Approximately 3,000 unique industrial sites per year are randomly infected with conventional, generic malware, while attacks involving malware specifically designed to target industrial control systems (ICS) are far less common, according to a new study from Fulton, Md.-based ICS security company Dragos.
“Malware is indeed making its way into ICS environments and is largely opportunistic. We finally have a good sense of the scale of this due to VirusTotal and can move past guesswork,” said Ben Miller, Dragos’ director of threat operations, in an email interview with SC Media.
After analyzing approximately 15,000 samples collected from the malware scanning service VirusTotal over a three-month period, researchers working on Dragos’ “Malware in Modern ICS (MIMICS)” project determined that the viruses Sivis, Ramnit and Virut were among the malicious programs most frequently found in industrial settings. In a blog post Tuesday, Dragos explained that such infections are very commonplace and typically do not represent a danger to physical safety.
On the other hand, tailored threats such as the BlackEnergy malware campaign that sabotaged the Ukrainian power grid can in some instances pose a significant hazard to industrial environments. But in its collected samples, Dragos could find only 12 instances where malware was intentionally designed to infiltrate industrial control systems.
Of these dozen examples, one of the most serious was a crimeware program that since 2013 has repeatedly attempted to compromise a specific U.S.-based industrial environment via its Siemens programmable logic controller (PLC) software. In its report, Dragos states that this activity was recorded 10 times over the last four years, and as recently as March 2017.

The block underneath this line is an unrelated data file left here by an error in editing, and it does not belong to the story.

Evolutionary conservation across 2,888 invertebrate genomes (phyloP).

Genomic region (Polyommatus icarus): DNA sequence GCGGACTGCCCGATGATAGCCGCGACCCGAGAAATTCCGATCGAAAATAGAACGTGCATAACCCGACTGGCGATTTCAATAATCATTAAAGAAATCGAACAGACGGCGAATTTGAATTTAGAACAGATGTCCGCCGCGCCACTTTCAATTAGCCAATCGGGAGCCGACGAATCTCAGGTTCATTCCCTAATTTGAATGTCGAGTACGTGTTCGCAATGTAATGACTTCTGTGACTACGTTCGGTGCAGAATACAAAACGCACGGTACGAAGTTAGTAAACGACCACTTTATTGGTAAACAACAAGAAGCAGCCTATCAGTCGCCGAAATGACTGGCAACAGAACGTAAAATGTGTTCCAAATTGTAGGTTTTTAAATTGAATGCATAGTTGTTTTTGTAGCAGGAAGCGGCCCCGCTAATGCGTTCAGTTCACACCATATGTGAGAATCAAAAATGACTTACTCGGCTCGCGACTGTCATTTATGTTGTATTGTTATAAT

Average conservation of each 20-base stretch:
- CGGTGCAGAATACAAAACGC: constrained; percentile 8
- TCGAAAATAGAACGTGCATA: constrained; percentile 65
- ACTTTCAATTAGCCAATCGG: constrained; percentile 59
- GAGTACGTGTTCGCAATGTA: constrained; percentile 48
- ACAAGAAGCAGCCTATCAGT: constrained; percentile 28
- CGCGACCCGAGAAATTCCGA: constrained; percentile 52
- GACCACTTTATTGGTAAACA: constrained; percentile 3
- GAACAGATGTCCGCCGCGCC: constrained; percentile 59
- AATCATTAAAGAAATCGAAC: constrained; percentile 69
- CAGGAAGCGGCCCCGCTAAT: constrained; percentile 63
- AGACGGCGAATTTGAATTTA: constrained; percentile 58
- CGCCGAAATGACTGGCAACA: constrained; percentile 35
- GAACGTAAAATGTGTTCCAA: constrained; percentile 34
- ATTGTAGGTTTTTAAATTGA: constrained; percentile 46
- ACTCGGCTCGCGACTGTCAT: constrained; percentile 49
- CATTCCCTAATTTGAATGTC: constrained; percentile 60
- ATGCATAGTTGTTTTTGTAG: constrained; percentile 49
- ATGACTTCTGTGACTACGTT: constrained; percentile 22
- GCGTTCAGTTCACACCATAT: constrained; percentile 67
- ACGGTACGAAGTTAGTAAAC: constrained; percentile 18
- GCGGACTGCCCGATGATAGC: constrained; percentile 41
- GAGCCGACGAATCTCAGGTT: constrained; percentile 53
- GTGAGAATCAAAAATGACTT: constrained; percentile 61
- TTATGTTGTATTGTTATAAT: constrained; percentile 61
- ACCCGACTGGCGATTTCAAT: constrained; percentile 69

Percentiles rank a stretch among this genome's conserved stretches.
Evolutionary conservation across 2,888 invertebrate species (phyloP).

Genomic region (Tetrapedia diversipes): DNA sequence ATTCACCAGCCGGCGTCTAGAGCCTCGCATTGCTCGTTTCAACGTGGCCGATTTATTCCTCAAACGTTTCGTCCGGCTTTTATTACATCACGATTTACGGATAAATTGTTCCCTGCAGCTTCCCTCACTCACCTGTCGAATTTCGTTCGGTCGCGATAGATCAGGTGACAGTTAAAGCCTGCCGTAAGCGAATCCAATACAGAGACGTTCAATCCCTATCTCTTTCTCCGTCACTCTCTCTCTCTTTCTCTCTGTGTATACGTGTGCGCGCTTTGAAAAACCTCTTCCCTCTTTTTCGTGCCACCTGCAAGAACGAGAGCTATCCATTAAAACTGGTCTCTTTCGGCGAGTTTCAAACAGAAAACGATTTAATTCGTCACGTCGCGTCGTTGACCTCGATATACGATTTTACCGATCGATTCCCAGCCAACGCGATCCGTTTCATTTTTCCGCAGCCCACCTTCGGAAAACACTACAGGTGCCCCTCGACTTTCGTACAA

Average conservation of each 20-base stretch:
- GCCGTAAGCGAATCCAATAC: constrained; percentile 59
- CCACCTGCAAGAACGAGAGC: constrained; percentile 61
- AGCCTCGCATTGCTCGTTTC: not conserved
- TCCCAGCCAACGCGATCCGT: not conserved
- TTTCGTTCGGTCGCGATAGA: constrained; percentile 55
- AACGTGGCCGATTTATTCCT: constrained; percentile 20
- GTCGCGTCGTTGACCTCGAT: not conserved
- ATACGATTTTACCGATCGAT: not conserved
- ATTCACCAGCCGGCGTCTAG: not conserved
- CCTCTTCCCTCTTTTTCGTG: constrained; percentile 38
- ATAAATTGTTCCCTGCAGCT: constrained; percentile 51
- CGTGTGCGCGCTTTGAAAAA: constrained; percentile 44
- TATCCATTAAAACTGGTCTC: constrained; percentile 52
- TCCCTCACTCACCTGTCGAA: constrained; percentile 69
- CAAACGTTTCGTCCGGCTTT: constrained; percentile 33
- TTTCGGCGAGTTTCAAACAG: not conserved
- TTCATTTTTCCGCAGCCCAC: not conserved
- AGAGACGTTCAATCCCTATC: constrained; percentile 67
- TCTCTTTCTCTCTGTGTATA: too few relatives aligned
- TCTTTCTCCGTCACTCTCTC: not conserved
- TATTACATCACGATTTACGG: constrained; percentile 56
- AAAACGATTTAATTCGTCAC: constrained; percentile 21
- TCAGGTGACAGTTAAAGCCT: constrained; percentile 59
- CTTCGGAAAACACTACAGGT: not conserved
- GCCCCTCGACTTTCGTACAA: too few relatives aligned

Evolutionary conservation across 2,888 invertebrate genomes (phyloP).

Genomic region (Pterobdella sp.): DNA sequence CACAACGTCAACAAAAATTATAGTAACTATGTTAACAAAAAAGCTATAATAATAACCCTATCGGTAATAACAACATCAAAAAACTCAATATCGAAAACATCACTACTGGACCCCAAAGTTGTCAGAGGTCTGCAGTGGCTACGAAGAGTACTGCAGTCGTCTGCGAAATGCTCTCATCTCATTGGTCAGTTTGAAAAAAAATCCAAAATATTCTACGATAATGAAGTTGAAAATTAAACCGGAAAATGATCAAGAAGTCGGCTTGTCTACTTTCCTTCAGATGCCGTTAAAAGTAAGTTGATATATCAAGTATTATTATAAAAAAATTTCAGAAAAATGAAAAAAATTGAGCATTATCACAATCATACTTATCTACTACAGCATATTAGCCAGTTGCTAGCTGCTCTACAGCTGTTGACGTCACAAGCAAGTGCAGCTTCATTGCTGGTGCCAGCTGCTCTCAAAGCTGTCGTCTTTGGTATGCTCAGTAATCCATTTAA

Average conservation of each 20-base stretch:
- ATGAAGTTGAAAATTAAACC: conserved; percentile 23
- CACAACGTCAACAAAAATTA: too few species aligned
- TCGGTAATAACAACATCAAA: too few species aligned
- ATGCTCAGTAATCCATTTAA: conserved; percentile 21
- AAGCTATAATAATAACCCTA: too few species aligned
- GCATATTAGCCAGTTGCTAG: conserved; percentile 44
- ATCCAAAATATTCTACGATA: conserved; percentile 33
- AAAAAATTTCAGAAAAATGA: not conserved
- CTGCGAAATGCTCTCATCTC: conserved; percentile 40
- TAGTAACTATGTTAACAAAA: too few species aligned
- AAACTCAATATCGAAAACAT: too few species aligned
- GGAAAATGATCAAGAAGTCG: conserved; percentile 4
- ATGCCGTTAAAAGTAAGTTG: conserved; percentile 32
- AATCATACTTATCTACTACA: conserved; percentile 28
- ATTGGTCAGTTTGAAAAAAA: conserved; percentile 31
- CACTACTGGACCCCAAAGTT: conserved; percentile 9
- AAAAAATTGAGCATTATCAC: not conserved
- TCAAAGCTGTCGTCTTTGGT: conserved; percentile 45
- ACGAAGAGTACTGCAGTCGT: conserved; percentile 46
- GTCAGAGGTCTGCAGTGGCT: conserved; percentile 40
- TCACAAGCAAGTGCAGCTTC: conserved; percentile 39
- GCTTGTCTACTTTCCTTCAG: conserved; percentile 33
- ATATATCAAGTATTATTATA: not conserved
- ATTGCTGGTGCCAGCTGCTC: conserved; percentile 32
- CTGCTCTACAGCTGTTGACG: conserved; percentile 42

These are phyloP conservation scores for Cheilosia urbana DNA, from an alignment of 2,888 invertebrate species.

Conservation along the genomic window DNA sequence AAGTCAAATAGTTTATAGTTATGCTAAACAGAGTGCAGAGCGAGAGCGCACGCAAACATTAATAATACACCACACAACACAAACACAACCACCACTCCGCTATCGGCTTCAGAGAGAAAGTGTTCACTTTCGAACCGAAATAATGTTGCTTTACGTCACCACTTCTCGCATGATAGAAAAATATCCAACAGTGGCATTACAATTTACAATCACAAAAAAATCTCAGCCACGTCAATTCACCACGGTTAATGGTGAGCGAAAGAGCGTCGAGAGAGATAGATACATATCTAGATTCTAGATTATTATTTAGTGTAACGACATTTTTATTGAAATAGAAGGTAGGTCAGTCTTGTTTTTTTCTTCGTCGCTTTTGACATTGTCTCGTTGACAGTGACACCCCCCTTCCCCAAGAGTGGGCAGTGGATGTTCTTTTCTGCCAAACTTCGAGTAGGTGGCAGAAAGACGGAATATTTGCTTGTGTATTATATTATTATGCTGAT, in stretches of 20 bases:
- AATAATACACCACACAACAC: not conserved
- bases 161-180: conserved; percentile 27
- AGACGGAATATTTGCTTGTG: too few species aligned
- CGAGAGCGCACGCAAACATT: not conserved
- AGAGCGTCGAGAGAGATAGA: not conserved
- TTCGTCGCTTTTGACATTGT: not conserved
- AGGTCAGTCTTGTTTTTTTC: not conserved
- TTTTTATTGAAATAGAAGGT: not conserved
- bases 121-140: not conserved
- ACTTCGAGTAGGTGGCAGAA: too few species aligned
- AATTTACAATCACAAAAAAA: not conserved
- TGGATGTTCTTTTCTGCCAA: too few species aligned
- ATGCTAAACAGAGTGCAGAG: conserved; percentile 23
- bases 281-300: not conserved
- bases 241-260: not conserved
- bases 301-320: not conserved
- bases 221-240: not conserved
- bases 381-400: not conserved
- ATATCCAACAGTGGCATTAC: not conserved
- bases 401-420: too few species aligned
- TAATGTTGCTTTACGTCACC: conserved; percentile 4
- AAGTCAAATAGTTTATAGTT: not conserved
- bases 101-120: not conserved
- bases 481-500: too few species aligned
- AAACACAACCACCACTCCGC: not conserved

Findings from the report also support Dragos’ position that IT security teams who are not always familiar with the ins and outs of ICS environments are sometimes guilty of flagging legitimate ICS software programs as malicious. Dragos reported findings thousands of unique pieces of ICS software including human machine interface installers, data historian installers, and key generators placed in public malware databases, where outsiders can access them.
“This means that adversaries can simply download these software files and leverage access to them for their own learning and practicing, the report warns.
Dragos reported it found more than 120 legitimate ICS project files that were incorrectly flagged and submitted to public malware databases, including reports from the Nuclear Regulatory Commission, substation layouts and maintenance reports.
“We were a bit surprised at how much [VirusTotal] is being used by ICS security staff,” said Miller. “Unfortunately, some providers and users don’t understand what they are uploading can result in data leakage in the form of engineering, compliance, and maintenance that should not have been uploaded.”